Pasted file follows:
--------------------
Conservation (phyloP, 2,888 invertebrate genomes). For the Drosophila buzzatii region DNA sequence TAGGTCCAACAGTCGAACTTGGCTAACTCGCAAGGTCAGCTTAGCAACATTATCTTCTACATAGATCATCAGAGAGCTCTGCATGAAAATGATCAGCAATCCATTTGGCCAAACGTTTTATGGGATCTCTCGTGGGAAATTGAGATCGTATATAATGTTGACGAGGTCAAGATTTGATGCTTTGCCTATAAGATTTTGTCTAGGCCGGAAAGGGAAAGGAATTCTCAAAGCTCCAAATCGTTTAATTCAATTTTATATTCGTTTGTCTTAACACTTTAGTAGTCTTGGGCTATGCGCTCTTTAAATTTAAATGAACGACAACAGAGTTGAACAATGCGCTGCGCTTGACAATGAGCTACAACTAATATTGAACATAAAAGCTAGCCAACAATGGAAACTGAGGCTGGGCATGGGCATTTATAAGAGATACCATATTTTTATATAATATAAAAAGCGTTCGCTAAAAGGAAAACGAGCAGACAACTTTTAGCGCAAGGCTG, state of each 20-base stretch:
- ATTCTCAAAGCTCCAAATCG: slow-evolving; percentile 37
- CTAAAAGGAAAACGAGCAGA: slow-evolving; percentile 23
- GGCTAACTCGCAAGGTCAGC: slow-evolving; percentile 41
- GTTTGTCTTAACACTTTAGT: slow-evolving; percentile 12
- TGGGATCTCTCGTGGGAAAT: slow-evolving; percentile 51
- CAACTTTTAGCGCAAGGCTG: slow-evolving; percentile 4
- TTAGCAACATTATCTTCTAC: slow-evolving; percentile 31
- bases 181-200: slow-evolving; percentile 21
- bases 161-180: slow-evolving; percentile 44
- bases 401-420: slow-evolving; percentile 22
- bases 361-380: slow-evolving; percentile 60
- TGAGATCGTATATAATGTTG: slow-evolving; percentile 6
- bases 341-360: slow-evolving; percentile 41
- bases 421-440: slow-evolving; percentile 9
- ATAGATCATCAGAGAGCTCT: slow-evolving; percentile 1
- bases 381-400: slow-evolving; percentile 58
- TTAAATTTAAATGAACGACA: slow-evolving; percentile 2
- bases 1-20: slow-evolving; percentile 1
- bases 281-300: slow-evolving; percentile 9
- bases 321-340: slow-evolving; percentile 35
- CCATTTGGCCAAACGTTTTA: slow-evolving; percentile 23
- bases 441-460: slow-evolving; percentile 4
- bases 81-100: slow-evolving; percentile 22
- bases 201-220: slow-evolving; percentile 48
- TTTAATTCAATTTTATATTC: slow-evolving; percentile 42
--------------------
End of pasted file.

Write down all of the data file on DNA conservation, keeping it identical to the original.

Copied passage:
Conservation (phyloP, 2,888 invertebrate genomes). For the Drosophila buzzatii region DNA sequence TAGGTCCAACAGTCGAACTTGGCTAACTCGCAAGGTCAGCTTAGCAACATTATCTTCTACATAGATCATCAGAGAGCTCTGCATGAAAATGATCAGCAATCCATTTGGCCAAACGTTTTATGGGATCTCTCGTGGGAAATTGAGATCGTATATAATGTTGACGAGGTCAAGATTTGATGCTTTGCCTATAAGATTTTGTCTAGGCCGGAAAGGGAAAGGAATTCTCAAAGCTCCAAATCGTTTAATTCAATTTTATATTCGTTTGTCTTAACACTTTAGTAGTCTTGGGCTATGCGCTCTTTAAATTTAAATGAACGACAACAGAGTTGAACAATGCGCTGCGCTTGACAATGAGCTACAACTAATATTGAACATAAAAGCTAGCCAACAATGGAAACTGAGGCTGGGCATGGGCATTTATAAGAGATACCATATTTTTATATAATATAAAAAGCGTTCGCTAAAAGGAAAACGAGCAGACAACTTTTAGCGCAAGGCTG, state of each 20-base stretch:
- ATTCTCAAAGCTCCAAATCG: slow-evolving; percentile 37
- CTAAAAGGAAAACGAGCAGA: slow-evolving; percentile 23
- GGCTAACTCGCAAGGTCAGC: slow-evolving; percentile 41
- GTTTGTCTTAACACTTTAGT: slow-evolving; percentile 12
- TGGGATCTCTCGTGGGAAAT: slow-evolving; percentile 51
- CAACTTTTAGCGCAAGGCTG: slow-evolving; percentile 4
- TTAGCAACATTATCTTCTAC: slow-evolving; percentile 31
- bases 181-200: slow-evolving; percentile 21
- bases 161-180: slow-evolving; percentile 44
- bases 401-420: slow-evolving; percentile 22
- bases 361-380: slow-evolving; percentile 60
- TGAGATCGTATATAATGTTG: slow-evolving; percentile 6
- bases 341-360: slow-evolving; percentile 41
- bases 421-440: slow-evolving; percentile 9
- ATAGATCATCAGAGAGCTCT: slow-evolving; percentile 1
- bases 381-400: slow-evolving; percentile 58
- TTAAATTTAAATGAACGACA: slow-evolving; percentile 2
- bases 1-20: slow-evolving; percentile 1
- bases 281-300: slow-evolving; percentile 9
- bases 321-340: slow-evolving; percentile 35
- CCATTTGGCCAAACGTTTTA: slow-evolving; percentile 23
- bases 441-460: slow-evolving; percentile 4
- bases 81-100: slow-evolving; percentile 22
- bases 201-220: slow-evolving; percentile 48
- TTTAATTCAATTTTATATTC: slow-evolving; percentile 42